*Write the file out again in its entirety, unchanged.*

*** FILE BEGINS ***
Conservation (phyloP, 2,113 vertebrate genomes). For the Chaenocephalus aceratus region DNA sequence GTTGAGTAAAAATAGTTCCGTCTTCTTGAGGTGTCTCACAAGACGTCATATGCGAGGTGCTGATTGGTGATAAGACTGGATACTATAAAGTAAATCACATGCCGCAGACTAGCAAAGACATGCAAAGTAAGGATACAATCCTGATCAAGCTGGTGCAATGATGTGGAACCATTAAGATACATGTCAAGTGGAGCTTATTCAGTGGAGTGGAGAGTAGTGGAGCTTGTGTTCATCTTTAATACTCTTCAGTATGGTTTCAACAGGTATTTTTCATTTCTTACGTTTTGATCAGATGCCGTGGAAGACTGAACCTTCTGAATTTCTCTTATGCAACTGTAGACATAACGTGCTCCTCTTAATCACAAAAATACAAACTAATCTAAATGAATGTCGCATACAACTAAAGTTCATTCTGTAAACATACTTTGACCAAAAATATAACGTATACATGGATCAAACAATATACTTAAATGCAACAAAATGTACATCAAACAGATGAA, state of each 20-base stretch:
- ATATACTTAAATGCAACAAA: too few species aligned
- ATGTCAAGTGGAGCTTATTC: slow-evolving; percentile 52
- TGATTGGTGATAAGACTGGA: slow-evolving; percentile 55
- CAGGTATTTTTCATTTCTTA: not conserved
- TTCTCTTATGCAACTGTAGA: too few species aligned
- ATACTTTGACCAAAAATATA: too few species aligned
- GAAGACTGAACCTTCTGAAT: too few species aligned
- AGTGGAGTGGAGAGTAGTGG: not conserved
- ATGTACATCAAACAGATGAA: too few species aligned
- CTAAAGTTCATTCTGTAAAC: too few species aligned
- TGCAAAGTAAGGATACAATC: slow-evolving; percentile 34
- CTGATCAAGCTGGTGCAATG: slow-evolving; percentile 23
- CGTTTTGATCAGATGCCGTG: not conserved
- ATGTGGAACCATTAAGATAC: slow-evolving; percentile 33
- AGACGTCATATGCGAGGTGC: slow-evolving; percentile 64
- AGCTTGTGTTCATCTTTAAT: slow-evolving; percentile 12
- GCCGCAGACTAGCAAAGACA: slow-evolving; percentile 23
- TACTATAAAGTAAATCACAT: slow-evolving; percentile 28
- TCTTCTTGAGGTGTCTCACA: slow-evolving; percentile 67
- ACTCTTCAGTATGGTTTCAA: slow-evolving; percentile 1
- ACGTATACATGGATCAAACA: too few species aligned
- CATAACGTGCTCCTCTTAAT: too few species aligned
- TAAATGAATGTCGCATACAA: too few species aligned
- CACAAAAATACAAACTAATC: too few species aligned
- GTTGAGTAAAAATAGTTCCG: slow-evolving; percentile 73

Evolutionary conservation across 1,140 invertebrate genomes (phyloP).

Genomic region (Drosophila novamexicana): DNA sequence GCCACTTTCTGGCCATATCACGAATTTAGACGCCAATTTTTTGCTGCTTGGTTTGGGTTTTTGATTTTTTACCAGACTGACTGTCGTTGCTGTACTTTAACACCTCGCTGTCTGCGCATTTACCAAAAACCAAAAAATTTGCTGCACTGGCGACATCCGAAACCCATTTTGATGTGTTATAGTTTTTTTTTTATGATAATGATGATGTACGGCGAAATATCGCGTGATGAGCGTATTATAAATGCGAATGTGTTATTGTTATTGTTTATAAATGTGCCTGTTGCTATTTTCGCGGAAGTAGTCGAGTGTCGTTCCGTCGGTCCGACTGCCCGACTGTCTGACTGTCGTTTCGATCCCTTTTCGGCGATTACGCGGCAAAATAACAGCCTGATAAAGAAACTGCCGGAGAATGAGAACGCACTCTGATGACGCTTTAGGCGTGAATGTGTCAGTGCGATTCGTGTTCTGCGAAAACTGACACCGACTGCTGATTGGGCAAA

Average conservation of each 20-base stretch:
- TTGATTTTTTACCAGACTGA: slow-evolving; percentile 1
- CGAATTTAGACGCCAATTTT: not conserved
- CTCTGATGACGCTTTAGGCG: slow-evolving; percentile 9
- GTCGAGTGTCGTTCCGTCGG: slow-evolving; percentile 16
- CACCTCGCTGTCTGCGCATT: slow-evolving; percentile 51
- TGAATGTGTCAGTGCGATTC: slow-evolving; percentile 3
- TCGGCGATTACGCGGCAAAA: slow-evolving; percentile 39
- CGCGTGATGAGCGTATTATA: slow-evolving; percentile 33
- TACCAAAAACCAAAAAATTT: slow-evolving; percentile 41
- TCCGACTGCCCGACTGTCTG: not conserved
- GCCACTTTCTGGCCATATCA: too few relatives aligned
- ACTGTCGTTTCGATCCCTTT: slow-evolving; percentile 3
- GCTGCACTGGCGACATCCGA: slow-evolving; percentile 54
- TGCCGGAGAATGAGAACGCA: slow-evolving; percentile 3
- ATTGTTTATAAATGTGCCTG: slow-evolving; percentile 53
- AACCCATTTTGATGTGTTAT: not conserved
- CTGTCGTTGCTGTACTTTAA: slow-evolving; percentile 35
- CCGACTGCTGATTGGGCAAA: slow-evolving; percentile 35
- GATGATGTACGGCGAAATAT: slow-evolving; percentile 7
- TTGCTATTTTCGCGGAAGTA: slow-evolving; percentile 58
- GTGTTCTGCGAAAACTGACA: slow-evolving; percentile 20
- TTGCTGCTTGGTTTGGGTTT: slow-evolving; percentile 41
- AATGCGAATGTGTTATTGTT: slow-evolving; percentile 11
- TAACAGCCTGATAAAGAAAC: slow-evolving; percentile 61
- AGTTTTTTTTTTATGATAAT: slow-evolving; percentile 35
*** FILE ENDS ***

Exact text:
Conservation (phyloP, 2,113 vertebrate genomes). For the Chaenocephalus aceratus region DNA sequence GTTGAGTAAAAATAGTTCCGTCTTCTTGAGGTGTCTCACAAGACGTCATATGCGAGGTGCTGATTGGTGATAAGACTGGATACTATAAAGTAAATCACATGCCGCAGACTAGCAAAGACATGCAAAGTAAGGATACAATCCTGATCAAGCTGGTGCAATGATGTGGAACCATTAAGATACATGTCAAGTGGAGCTTATTCAGTGGAGTGGAGAGTAGTGGAGCTTGTGTTCATCTTTAATACTCTTCAGTATGGTTTCAACAGGTATTTTTCATTTCTTACGTTTTGATCAGATGCCGTGGAAGACTGAACCTTCTGAATTTCTCTTATGCAACTGTAGACATAACGTGCTCCTCTTAATCACAAAAATACAAACTAATCTAAATGAATGTCGCATACAACTAAAGTTCATTCTGTAAACATACTTTGACCAAAAATATAACGTATACATGGATCAAACAATATACTTAAATGCAACAAAATGTACATCAAACAGATGAA, state of each 20-base stretch:
- ATATACTTAAATGCAACAAA: too few species aligned
- ATGTCAAGTGGAGCTTATTC: slow-evolving; percentile 52
- TGATTGGTGATAAGACTGGA: slow-evolving; percentile 55
- CAGGTATTTTTCATTTCTTA: not conserved
- TTCTCTTATGCAACTGTAGA: too few species aligned
- ATACTTTGACCAAAAATATA: too few species aligned
- GAAGACTGAACCTTCTGAAT: too few species aligned
- AGTGGAGTGGAGAGTAGTGG: not conserved
- ATGTACATCAAACAGATGAA: too few species aligned
- CTAAAGTTCATTCTGTAAAC: too few species aligned
- TGCAAAGTAAGGATACAATC: slow-evolving; percentile 34
- CTGATCAAGCTGGTGCAATG: slow-evolving; percentile 23
- CGTTTTGATCAGATGCCGTG: not conserved
- ATGTGGAACCATTAAGATAC: slow-evolving; percentile 33
- AGACGTCATATGCGAGGTGC: slow-evolving; percentile 64
- AGCTTGTGTTCATCTTTAAT: slow-evolving; percentile 12
- GCCGCAGACTAGCAAAGACA: slow-evolving; percentile 23
- TACTATAAAGTAAATCACAT: slow-evolving; percentile 28
- TCTTCTTGAGGTGTCTCACA: slow-evolving; percentile 67
- ACTCTTCAGTATGGTTTCAA: slow-evolving; percentile 1
- ACGTATACATGGATCAAACA: too few species aligned
- CATAACGTGCTCCTCTTAAT: too few species aligned
- TAAATGAATGTCGCATACAA: too few species aligned
- CACAAAAATACAAACTAATC: too few species aligned
- GTTGAGTAAAAATAGTTCCG: slow-evolving; percentile 73

Evolutionary conservation across 1,140 invertebrate genomes (phyloP).

Genomic region (Drosophila novamexicana): DNA sequence GCCACTTTCTGGCCATATCACGAATTTAGACGCCAATTTTTTGCTGCTTGGTTTGGGTTTTTGATTTTTTACCAGACTGACTGTCGTTGCTGTACTTTAACACCTCGCTGTCTGCGCATTTACCAAAAACCAAAAAATTTGCTGCACTGGCGACATCCGAAACCCATTTTGATGTGTTATAGTTTTTTTTTTATGATAATGATGATGTACGGCGAAATATCGCGTGATGAGCGTATTATAAATGCGAATGTGTTATTGTTATTGTTTATAAATGTGCCTGTTGCTATTTTCGCGGAAGTAGTCGAGTGTCGTTCCGTCGGTCCGACTGCCCGACTGTCTGACTGTCGTTTCGATCCCTTTTCGGCGATTACGCGGCAAAATAACAGCCTGATAAAGAAACTGCCGGAGAATGAGAACGCACTCTGATGACGCTTTAGGCGTGAATGTGTCAGTGCGATTCGTGTTCTGCGAAAACTGACACCGACTGCTGATTGGGCAAA

Average conservation of each 20-base stretch:
- TTGATTTTTTACCAGACTGA: slow-evolving; percentile 1
- CGAATTTAGACGCCAATTTT: not conserved
- CTCTGATGACGCTTTAGGCG: slow-evolving; percentile 9
- GTCGAGTGTCGTTCCGTCGG: slow-evolving; percentile 16
- CACCTCGCTGTCTGCGCATT: slow-evolving; percentile 51
- TGAATGTGTCAGTGCGATTC: slow-evolving; percentile 3
- TCGGCGATTACGCGGCAAAA: slow-evolving; percentile 39
- CGCGTGATGAGCGTATTATA: slow-evolving; percentile 33
- TACCAAAAACCAAAAAATTT: slow-evolving; percentile 41
- TCCGACTGCCCGACTGTCTG: not conserved
- GCCACTTTCTGGCCATATCA: too few relatives aligned
- ACTGTCGTTTCGATCCCTTT: slow-evolving; percentile 3
- GCTGCACTGGCGACATCCGA: slow-evolving; percentile 54
- TGCCGGAGAATGAGAACGCA: slow-evolving; percentile 3
- ATTGTTTATAAATGTGCCTG: slow-evolving; percentile 53
- AACCCATTTTGATGTGTTAT: not conserved
- CTGTCGTTGCTGTACTTTAA: slow-evolving; percentile 35
- CCGACTGCTGATTGGGCAAA: slow-evolving; percentile 35
- GATGATGTACGGCGAAATAT: slow-evolving; percentile 7
- TTGCTATTTTCGCGGAAGTA: slow-evolving; percentile 58
- GTGTTCTGCGAAAACTGACA: slow-evolving; percentile 20
- TTGCTGCTTGGTTTGGGTTT: slow-evolving; percentile 41
- AATGCGAATGTGTTATTGTT: slow-evolving; percentile 11
- TAACAGCCTGATAAAGAAAC: slow-evolving; percentile 61
- AGTTTTTTTTTTATGATAAT: slow-evolving; percentile 35